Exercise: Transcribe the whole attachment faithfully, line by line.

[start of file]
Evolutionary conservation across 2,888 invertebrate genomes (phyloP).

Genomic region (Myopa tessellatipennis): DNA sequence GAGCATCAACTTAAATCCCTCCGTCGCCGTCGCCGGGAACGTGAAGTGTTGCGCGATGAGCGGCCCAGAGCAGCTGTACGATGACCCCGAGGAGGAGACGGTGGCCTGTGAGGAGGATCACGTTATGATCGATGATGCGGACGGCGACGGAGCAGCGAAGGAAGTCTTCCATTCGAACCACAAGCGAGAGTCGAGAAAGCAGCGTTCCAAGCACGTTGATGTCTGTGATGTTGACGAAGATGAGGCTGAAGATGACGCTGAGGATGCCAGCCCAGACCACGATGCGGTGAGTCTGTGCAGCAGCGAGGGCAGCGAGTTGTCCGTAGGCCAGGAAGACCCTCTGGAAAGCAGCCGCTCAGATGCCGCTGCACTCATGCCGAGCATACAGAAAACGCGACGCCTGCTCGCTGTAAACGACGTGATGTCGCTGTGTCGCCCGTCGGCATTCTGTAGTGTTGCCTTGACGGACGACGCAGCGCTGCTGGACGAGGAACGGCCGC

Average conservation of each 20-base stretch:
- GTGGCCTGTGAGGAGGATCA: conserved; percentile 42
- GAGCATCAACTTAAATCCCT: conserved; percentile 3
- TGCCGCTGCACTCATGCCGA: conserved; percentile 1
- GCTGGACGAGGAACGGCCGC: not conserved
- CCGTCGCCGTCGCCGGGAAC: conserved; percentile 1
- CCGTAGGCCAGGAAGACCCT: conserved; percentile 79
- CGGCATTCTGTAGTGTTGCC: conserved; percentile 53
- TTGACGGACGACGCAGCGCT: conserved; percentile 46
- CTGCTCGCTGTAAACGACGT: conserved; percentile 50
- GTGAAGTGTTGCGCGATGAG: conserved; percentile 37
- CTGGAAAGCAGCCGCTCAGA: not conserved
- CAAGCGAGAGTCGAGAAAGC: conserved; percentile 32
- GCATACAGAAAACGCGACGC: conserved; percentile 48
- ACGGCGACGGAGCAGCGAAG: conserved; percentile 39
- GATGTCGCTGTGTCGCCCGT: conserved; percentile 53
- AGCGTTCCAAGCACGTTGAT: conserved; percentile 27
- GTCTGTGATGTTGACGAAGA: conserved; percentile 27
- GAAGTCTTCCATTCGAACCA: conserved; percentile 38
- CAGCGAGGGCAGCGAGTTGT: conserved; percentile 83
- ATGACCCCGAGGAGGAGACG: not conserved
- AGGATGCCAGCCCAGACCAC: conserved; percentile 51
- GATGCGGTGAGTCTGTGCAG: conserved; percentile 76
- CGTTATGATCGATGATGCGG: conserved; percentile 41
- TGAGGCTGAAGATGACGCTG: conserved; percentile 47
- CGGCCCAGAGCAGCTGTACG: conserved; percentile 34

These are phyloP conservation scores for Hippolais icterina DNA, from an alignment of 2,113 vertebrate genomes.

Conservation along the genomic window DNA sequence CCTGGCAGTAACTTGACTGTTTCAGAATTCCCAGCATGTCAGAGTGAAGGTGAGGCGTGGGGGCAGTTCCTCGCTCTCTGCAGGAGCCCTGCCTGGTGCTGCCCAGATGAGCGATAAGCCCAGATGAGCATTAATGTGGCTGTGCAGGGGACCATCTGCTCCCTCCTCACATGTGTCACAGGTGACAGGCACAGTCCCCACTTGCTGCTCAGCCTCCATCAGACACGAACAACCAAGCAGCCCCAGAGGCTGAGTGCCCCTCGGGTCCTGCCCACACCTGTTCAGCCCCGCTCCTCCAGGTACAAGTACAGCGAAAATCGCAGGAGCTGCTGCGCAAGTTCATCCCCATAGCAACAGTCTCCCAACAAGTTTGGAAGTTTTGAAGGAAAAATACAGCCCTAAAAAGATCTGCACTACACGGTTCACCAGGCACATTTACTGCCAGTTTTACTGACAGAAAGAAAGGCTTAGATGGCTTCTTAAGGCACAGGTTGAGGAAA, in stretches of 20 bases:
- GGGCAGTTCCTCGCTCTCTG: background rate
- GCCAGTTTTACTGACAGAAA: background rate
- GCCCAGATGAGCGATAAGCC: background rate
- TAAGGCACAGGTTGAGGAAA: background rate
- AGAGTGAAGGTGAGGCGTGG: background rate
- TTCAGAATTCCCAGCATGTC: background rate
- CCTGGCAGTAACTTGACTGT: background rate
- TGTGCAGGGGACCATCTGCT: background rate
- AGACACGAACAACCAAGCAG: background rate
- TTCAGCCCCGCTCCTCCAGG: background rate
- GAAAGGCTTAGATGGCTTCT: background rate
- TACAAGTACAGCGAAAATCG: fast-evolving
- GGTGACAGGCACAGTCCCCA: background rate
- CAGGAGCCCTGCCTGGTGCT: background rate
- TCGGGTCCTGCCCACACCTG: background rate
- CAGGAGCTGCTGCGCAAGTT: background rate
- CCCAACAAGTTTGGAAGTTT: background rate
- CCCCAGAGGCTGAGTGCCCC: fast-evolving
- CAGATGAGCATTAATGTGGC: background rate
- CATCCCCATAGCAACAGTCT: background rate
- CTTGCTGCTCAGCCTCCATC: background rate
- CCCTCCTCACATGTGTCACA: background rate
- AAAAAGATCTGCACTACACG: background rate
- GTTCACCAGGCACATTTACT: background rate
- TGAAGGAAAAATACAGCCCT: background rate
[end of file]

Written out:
Evolutionary conservation across 2,888 invertebrate genomes (phyloP).

Genomic region (Myopa tessellatipennis): DNA sequence GAGCATCAACTTAAATCCCTCCGTCGCCGTCGCCGGGAACGTGAAGTGTTGCGCGATGAGCGGCCCAGAGCAGCTGTACGATGACCCCGAGGAGGAGACGGTGGCCTGTGAGGAGGATCACGTTATGATCGATGATGCGGACGGCGACGGAGCAGCGAAGGAAGTCTTCCATTCGAACCACAAGCGAGAGTCGAGAAAGCAGCGTTCCAAGCACGTTGATGTCTGTGATGTTGACGAAGATGAGGCTGAAGATGACGCTGAGGATGCCAGCCCAGACCACGATGCGGTGAGTCTGTGCAGCAGCGAGGGCAGCGAGTTGTCCGTAGGCCAGGAAGACCCTCTGGAAAGCAGCCGCTCAGATGCCGCTGCACTCATGCCGAGCATACAGAAAACGCGACGCCTGCTCGCTGTAAACGACGTGATGTCGCTGTGTCGCCCGTCGGCATTCTGTAGTGTTGCCTTGACGGACGACGCAGCGCTGCTGGACGAGGAACGGCCGC

Average conservation of each 20-base stretch:
- GTGGCCTGTGAGGAGGATCA: conserved; percentile 42
- GAGCATCAACTTAAATCCCT: conserved; percentile 3
- TGCCGCTGCACTCATGCCGA: conserved; percentile 1
- GCTGGACGAGGAACGGCCGC: not conserved
- CCGTCGCCGTCGCCGGGAAC: conserved; percentile 1
- CCGTAGGCCAGGAAGACCCT: conserved; percentile 79
- CGGCATTCTGTAGTGTTGCC: conserved; percentile 53
- TTGACGGACGACGCAGCGCT: conserved; percentile 46
- CTGCTCGCTGTAAACGACGT: conserved; percentile 50
- GTGAAGTGTTGCGCGATGAG: conserved; percentile 37
- CTGGAAAGCAGCCGCTCAGA: not conserved
- CAAGCGAGAGTCGAGAAAGC: conserved; percentile 32
- GCATACAGAAAACGCGACGC: conserved; percentile 48
- ACGGCGACGGAGCAGCGAAG: conserved; percentile 39
- GATGTCGCTGTGTCGCCCGT: conserved; percentile 53
- AGCGTTCCAAGCACGTTGAT: conserved; percentile 27
- GTCTGTGATGTTGACGAAGA: conserved; percentile 27
- GAAGTCTTCCATTCGAACCA: conserved; percentile 38
- CAGCGAGGGCAGCGAGTTGT: conserved; percentile 83
- ATGACCCCGAGGAGGAGACG: not conserved
- AGGATGCCAGCCCAGACCAC: conserved; percentile 51
- GATGCGGTGAGTCTGTGCAG: conserved; percentile 76
- CGTTATGATCGATGATGCGG: conserved; percentile 41
- TGAGGCTGAAGATGACGCTG: conserved; percentile 47
- CGGCCCAGAGCAGCTGTACG: conserved; percentile 34

These are phyloP conservation scores for Hippolais icterina DNA, from an alignment of 2,113 vertebrate genomes.

Conservation along the genomic window DNA sequence CCTGGCAGTAACTTGACTGTTTCAGAATTCCCAGCATGTCAGAGTGAAGGTGAGGCGTGGGGGCAGTTCCTCGCTCTCTGCAGGAGCCCTGCCTGGTGCTGCCCAGATGAGCGATAAGCCCAGATGAGCATTAATGTGGCTGTGCAGGGGACCATCTGCTCCCTCCTCACATGTGTCACAGGTGACAGGCACAGTCCCCACTTGCTGCTCAGCCTCCATCAGACACGAACAACCAAGCAGCCCCAGAGGCTGAGTGCCCCTCGGGTCCTGCCCACACCTGTTCAGCCCCGCTCCTCCAGGTACAAGTACAGCGAAAATCGCAGGAGCTGCTGCGCAAGTTCATCCCCATAGCAACAGTCTCCCAACAAGTTTGGAAGTTTTGAAGGAAAAATACAGCCCTAAAAAGATCTGCACTACACGGTTCACCAGGCACATTTACTGCCAGTTTTACTGACAGAAAGAAAGGCTTAGATGGCTTCTTAAGGCACAGGTTGAGGAAA, in stretches of 20 bases:
- GGGCAGTTCCTCGCTCTCTG: background rate
- GCCAGTTTTACTGACAGAAA: background rate
- GCCCAGATGAGCGATAAGCC: background rate
- TAAGGCACAGGTTGAGGAAA: background rate
- AGAGTGAAGGTGAGGCGTGG: background rate
- TTCAGAATTCCCAGCATGTC: background rate
- CCTGGCAGTAACTTGACTGT: background rate
- TGTGCAGGGGACCATCTGCT: background rate
- AGACACGAACAACCAAGCAG: background rate
- TTCAGCCCCGCTCCTCCAGG: background rate
- GAAAGGCTTAGATGGCTTCT: background rate
- TACAAGTACAGCGAAAATCG: fast-evolving
- GGTGACAGGCACAGTCCCCA: background rate
- CAGGAGCCCTGCCTGGTGCT: background rate
- TCGGGTCCTGCCCACACCTG: background rate
- CAGGAGCTGCTGCGCAAGTT: background rate
- CCCAACAAGTTTGGAAGTTT: background rate
- CCCCAGAGGCTGAGTGCCCC: fast-evolving
- CAGATGAGCATTAATGTGGC: background rate
- CATCCCCATAGCAACAGTCT: background rate
- CTTGCTGCTCAGCCTCCATC: background rate
- CCCTCCTCACATGTGTCACA: background rate
- AAAAAGATCTGCACTACACG: background rate
- GTTCACCAGGCACATTTACT: background rate
- TGAAGGAAAAATACAGCCCT: background rate